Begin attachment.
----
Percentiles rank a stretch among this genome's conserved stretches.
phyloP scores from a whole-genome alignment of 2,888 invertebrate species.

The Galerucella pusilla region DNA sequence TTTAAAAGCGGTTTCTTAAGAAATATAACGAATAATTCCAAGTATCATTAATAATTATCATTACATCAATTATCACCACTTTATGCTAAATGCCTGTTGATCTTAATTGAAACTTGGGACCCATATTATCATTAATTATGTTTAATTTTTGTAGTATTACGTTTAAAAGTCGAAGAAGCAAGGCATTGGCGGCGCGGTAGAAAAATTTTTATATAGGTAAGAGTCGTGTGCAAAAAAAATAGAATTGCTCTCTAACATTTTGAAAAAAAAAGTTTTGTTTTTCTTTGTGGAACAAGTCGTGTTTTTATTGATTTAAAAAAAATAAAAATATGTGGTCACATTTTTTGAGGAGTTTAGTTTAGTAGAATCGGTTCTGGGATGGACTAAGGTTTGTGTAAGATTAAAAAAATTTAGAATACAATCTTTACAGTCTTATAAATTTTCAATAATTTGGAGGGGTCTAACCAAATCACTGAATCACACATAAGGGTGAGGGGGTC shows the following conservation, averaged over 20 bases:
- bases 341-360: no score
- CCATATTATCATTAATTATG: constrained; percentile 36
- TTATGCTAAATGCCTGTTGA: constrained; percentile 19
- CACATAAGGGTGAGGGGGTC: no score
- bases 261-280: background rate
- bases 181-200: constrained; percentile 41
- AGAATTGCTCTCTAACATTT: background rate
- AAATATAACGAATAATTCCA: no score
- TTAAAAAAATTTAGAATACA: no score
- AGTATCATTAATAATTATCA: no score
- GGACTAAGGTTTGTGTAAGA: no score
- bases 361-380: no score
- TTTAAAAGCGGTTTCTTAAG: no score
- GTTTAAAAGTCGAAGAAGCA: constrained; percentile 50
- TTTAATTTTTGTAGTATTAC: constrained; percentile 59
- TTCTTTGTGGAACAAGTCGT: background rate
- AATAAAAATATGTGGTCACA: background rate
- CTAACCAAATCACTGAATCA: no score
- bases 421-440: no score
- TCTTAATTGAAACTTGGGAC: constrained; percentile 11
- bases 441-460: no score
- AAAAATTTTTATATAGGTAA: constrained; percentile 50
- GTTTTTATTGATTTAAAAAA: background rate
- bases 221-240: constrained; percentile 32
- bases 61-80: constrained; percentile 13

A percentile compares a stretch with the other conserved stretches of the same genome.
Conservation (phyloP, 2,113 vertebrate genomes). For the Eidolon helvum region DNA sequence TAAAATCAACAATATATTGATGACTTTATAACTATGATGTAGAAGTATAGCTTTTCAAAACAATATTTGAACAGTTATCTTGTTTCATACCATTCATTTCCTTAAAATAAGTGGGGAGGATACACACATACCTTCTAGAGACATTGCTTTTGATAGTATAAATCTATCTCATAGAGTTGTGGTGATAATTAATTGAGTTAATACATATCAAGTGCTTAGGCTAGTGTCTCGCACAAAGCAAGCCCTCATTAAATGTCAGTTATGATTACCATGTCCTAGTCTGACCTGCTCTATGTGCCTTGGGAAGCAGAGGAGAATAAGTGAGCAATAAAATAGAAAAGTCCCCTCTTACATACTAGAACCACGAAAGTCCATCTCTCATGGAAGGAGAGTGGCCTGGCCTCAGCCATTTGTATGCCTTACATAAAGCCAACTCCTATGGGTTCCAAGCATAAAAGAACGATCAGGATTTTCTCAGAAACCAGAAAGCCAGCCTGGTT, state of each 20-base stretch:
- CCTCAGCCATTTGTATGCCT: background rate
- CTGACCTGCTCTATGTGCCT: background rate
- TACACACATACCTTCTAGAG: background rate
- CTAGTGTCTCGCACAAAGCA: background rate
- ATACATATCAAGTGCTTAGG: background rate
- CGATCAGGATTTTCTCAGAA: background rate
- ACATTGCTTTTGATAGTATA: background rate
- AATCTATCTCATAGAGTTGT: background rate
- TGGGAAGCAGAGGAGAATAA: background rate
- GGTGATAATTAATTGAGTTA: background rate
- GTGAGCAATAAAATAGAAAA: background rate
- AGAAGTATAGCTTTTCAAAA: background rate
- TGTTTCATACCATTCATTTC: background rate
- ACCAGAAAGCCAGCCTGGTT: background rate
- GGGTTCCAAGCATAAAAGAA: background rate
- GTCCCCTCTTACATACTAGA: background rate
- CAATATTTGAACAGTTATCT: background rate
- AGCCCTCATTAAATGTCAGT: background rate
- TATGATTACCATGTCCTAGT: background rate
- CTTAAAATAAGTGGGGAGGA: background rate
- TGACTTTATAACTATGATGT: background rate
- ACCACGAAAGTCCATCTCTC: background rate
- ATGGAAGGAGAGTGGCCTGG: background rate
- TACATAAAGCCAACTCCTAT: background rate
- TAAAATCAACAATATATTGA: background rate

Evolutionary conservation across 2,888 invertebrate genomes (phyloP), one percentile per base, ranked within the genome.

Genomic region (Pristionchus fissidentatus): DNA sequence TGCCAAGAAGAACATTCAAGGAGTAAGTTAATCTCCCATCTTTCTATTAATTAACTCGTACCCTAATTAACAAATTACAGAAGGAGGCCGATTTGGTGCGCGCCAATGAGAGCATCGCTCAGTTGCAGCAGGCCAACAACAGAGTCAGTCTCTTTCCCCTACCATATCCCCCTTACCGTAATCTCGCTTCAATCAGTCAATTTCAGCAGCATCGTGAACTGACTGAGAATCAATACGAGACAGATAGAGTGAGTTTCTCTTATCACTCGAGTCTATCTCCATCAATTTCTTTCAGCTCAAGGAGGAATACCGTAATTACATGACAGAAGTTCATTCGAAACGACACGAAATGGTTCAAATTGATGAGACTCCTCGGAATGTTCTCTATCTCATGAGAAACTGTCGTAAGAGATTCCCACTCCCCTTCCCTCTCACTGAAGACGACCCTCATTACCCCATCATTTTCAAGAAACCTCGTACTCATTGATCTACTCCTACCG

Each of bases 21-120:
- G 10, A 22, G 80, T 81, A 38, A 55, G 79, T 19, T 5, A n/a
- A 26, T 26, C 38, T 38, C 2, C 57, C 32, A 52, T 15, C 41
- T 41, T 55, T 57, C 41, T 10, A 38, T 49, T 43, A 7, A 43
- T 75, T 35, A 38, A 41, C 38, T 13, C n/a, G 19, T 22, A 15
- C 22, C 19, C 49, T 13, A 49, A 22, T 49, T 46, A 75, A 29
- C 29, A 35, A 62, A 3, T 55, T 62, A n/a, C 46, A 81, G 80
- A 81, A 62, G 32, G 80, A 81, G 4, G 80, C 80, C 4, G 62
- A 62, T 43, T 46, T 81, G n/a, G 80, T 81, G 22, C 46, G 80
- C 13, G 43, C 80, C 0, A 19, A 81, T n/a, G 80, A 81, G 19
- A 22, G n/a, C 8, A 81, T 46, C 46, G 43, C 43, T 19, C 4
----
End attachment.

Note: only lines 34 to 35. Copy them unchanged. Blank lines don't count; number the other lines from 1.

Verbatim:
- CTAGTGTCTCGCACAAAGCA: background rate
- ATACATATCAAGTGCTTAGG: background rate